By Koppy McFad
January 10, 2008 - 04:02
Two comic creators debate the nature of art and existance while travelling through a surreal landscape.
This is a slim, tiny comicbook that can be easily tucked into a vest pocket without even folding it or rolling it up. In fact, at first glance, one might easily mistake it for a promotional give-away. But the quality of the paper and printing is first rate although the price of this book may still seem pretty steep, considering its small size.
Basically, it has the cartoon counterparts of the two authors discussing the meaning of art and how it relates to a wider universe. It is supposedly the actual conversation between two comic creators, Kochalka and Thompson, recorded in panel form. But as they talk, they leap into the sea, struggle with a playful octopus, challenge God, ponder the environment and then return to the womb. Not really a story, just a series of strange visuals as a counterpoint to the conversation of the two.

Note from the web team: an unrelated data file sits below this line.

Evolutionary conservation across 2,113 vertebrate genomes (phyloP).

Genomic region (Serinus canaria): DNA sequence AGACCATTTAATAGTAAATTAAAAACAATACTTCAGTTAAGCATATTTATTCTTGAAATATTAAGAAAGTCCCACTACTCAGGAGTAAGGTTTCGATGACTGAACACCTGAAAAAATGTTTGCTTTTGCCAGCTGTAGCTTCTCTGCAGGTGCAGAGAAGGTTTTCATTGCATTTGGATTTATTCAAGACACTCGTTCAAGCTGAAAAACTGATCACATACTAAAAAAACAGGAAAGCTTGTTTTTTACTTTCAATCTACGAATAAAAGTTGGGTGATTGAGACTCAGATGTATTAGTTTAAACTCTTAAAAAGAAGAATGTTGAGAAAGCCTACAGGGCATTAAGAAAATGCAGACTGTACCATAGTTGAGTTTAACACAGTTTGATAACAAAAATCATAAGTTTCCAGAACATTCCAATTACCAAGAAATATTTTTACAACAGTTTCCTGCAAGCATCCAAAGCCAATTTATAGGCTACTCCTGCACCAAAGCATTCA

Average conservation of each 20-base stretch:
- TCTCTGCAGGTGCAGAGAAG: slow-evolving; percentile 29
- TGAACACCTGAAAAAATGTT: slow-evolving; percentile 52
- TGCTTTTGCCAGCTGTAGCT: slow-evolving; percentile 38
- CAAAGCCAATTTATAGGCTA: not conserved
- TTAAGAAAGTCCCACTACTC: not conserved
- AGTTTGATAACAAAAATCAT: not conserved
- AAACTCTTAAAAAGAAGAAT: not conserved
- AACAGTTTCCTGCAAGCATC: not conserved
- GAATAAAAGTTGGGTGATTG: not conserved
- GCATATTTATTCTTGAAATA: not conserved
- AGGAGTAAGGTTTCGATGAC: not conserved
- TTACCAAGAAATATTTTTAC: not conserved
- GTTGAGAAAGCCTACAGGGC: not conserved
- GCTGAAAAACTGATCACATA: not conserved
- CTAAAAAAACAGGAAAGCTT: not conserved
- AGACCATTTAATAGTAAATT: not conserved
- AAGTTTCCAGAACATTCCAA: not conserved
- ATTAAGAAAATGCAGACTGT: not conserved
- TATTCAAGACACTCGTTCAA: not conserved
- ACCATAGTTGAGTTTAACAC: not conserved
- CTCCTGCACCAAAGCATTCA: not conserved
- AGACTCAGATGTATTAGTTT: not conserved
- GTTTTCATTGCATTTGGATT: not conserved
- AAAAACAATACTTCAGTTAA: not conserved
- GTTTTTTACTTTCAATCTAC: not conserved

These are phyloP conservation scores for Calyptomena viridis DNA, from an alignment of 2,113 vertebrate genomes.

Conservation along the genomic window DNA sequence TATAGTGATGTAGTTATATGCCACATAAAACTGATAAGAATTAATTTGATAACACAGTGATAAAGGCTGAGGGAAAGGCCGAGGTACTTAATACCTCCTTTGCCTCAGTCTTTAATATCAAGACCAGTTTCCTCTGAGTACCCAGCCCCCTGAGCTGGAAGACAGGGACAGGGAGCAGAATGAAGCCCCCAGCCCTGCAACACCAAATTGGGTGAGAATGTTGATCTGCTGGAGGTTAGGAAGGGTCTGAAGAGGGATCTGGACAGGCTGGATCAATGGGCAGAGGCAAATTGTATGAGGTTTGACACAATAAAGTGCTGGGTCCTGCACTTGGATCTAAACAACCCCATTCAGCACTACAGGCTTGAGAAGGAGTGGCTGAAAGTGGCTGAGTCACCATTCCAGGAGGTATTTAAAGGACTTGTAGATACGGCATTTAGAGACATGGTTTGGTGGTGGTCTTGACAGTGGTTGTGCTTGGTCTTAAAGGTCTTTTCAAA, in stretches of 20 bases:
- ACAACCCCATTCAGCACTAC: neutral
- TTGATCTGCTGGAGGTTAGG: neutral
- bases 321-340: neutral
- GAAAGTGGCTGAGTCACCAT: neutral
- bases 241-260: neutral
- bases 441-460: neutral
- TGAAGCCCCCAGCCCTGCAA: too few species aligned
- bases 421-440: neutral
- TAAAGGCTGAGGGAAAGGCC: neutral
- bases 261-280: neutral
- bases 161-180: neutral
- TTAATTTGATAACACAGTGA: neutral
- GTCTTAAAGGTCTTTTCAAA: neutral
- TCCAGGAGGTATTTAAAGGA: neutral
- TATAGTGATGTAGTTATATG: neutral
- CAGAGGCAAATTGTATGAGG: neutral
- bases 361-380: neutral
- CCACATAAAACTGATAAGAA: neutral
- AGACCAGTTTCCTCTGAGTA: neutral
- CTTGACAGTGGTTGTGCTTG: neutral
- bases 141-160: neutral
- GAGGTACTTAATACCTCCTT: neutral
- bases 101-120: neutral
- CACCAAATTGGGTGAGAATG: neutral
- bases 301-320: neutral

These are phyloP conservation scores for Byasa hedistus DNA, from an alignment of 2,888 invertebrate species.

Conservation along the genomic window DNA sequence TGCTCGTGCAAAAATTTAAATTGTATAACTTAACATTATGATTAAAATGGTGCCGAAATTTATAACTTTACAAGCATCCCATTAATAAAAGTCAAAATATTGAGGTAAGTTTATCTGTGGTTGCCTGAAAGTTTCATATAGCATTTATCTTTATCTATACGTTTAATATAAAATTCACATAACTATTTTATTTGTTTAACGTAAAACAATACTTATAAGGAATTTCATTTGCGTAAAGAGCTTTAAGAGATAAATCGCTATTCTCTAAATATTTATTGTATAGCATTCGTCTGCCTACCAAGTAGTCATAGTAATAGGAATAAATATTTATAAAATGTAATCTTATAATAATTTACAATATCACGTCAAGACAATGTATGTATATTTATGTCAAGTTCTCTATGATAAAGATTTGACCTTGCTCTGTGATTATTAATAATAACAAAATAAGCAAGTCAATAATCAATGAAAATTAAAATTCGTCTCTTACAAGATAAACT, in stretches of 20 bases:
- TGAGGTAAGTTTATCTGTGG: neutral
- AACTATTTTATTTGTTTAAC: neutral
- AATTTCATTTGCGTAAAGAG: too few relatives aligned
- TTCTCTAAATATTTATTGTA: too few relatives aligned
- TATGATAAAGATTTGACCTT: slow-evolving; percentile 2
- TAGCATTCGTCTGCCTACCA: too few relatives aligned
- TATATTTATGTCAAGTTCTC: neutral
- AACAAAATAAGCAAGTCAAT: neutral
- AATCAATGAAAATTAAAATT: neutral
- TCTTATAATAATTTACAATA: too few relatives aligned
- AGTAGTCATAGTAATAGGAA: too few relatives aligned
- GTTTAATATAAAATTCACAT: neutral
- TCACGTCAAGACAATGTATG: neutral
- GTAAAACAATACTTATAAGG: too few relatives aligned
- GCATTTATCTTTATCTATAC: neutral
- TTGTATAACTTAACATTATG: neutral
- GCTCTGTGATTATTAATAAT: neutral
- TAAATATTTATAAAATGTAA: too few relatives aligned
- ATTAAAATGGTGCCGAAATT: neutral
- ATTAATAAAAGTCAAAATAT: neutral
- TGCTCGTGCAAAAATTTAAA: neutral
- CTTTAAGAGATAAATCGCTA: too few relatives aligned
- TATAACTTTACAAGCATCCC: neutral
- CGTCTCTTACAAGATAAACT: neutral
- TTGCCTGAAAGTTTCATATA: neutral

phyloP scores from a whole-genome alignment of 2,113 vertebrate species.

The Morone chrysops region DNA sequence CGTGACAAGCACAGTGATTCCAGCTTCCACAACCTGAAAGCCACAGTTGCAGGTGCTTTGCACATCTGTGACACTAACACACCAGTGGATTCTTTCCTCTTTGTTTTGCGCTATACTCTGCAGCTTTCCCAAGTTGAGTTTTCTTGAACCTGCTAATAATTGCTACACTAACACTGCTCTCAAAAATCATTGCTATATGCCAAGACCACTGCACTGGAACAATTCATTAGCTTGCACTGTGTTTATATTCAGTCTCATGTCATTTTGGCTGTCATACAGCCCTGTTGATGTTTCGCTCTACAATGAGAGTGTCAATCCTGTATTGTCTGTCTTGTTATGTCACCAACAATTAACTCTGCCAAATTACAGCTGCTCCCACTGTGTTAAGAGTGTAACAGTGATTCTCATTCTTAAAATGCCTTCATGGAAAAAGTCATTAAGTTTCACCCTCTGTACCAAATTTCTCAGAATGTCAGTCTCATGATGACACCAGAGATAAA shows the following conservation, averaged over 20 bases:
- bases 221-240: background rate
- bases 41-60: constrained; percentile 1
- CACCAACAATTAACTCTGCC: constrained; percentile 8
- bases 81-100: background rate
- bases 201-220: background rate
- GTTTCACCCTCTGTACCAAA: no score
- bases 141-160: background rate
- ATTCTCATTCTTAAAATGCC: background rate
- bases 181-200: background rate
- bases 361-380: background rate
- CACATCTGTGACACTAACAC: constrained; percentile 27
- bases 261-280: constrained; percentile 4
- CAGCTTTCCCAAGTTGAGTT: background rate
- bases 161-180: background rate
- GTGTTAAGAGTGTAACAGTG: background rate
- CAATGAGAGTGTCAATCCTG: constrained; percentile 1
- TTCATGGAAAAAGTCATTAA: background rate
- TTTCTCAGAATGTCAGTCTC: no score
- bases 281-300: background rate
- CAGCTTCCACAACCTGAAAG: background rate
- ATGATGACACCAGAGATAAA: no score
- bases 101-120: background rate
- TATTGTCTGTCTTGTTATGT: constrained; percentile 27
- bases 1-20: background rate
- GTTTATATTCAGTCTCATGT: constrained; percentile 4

This book could easily become very self-indulgent with the two characters just shooting off their mouths. But the art is always interesting with its combination of the two styles, similar enough to blend together but distinct enough to stand out individually. The two authors do not make too many references to their other work so you do not need to know anything about Kochalka or Thompson to enjoy it.
A nice touch are the "supporting characters" such as the octopus, various woodland animals and even God, who pop up randomly in panels, making clever comments that puncture the self-importance of these two artists. This adds a crucial element of humour to the book without turning it into an all-out parody.
The book is also lifted by its genial good nature. Although this is a conversation of two artists, it never turns into a rant against society, religion, ex-lovers, ex-employers or the comic industry in general. Even the scene of God peeing on the lead characters comes off as light-hearted. In one scene, one character talks about repairing the damage caused by human beings on the environment. The other character then reminds him that if he was really serious, the first thing he would do is stop making comics.
Those looking for a real story will probably feel dissatisfied. But the book is clever enough to be entertaining on its own. However I wonder how long this series of "Conversations" can go on before it becomes tiresome. This is suppose to be the first in a series but any editor will tell you, some comic creators are better off being heard through their work.